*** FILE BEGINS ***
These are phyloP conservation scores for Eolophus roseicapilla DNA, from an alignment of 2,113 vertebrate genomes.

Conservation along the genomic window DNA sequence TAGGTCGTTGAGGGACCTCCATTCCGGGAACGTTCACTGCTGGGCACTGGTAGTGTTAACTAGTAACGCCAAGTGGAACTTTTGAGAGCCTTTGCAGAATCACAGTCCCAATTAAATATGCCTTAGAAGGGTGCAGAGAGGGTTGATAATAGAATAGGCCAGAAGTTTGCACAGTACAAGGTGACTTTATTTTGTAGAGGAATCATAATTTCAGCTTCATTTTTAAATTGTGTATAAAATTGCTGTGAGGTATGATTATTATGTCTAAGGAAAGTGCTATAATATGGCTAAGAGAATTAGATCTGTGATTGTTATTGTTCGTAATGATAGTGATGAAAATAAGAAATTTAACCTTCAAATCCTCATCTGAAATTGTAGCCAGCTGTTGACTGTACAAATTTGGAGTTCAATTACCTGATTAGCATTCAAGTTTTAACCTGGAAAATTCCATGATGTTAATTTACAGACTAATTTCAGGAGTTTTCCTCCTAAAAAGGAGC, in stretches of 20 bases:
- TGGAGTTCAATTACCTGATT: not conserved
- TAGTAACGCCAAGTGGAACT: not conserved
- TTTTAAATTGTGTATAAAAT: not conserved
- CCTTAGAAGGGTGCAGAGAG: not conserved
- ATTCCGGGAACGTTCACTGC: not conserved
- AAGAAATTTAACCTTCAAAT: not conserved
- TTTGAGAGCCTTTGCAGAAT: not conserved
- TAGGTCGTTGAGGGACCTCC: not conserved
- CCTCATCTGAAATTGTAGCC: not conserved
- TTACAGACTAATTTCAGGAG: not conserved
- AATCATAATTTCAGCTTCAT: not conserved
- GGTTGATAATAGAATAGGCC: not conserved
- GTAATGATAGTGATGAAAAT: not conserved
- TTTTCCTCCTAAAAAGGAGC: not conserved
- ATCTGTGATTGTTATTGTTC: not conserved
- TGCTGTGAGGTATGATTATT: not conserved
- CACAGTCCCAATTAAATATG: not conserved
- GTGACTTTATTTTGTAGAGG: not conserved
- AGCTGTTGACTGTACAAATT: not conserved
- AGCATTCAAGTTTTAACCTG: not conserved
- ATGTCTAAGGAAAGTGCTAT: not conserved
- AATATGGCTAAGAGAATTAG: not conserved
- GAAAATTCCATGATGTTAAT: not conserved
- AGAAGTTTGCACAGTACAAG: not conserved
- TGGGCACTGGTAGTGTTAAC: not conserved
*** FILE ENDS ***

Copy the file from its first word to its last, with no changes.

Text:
These are phyloP conservation scores for Eolophus roseicapilla DNA, from an alignment of 2,113 vertebrate genomes.

Conservation along the genomic window DNA sequence TAGGTCGTTGAGGGACCTCCATTCCGGGAACGTTCACTGCTGGGCACTGGTAGTGTTAACTAGTAACGCCAAGTGGAACTTTTGAGAGCCTTTGCAGAATCACAGTCCCAATTAAATATGCCTTAGAAGGGTGCAGAGAGGGTTGATAATAGAATAGGCCAGAAGTTTGCACAGTACAAGGTGACTTTATTTTGTAGAGGAATCATAATTTCAGCTTCATTTTTAAATTGTGTATAAAATTGCTGTGAGGTATGATTATTATGTCTAAGGAAAGTGCTATAATATGGCTAAGAGAATTAGATCTGTGATTGTTATTGTTCGTAATGATAGTGATGAAAATAAGAAATTTAACCTTCAAATCCTCATCTGAAATTGTAGCCAGCTGTTGACTGTACAAATTTGGAGTTCAATTACCTGATTAGCATTCAAGTTTTAACCTGGAAAATTCCATGATGTTAATTTACAGACTAATTTCAGGAGTTTTCCTCCTAAAAAGGAGC, in stretches of 20 bases:
- TGGAGTTCAATTACCTGATT: not conserved
- TAGTAACGCCAAGTGGAACT: not conserved
- TTTTAAATTGTGTATAAAAT: not conserved
- CCTTAGAAGGGTGCAGAGAG: not conserved
- ATTCCGGGAACGTTCACTGC: not conserved
- AAGAAATTTAACCTTCAAAT: not conserved
- TTTGAGAGCCTTTGCAGAAT: not conserved
- TAGGTCGTTGAGGGACCTCC: not conserved
- CCTCATCTGAAATTGTAGCC: not conserved
- TTACAGACTAATTTCAGGAG: not conserved
- AATCATAATTTCAGCTTCAT: not conserved
- GGTTGATAATAGAATAGGCC: not conserved
- GTAATGATAGTGATGAAAAT: not conserved
- TTTTCCTCCTAAAAAGGAGC: not conserved
- ATCTGTGATTGTTATTGTTC: not conserved
- TGCTGTGAGGTATGATTATT: not conserved
- CACAGTCCCAATTAAATATG: not conserved
- GTGACTTTATTTTGTAGAGG: not conserved
- AGCTGTTGACTGTACAAATT: not conserved
- AGCATTCAAGTTTTAACCTG: not conserved
- ATGTCTAAGGAAAGTGCTAT: not conserved
- AATATGGCTAAGAGAATTAG: not conserved
- GAAAATTCCATGATGTTAAT: not conserved
- AGAAGTTTGCACAGTACAAG: not conserved
- TGGGCACTGGTAGTGTTAAC: not conserved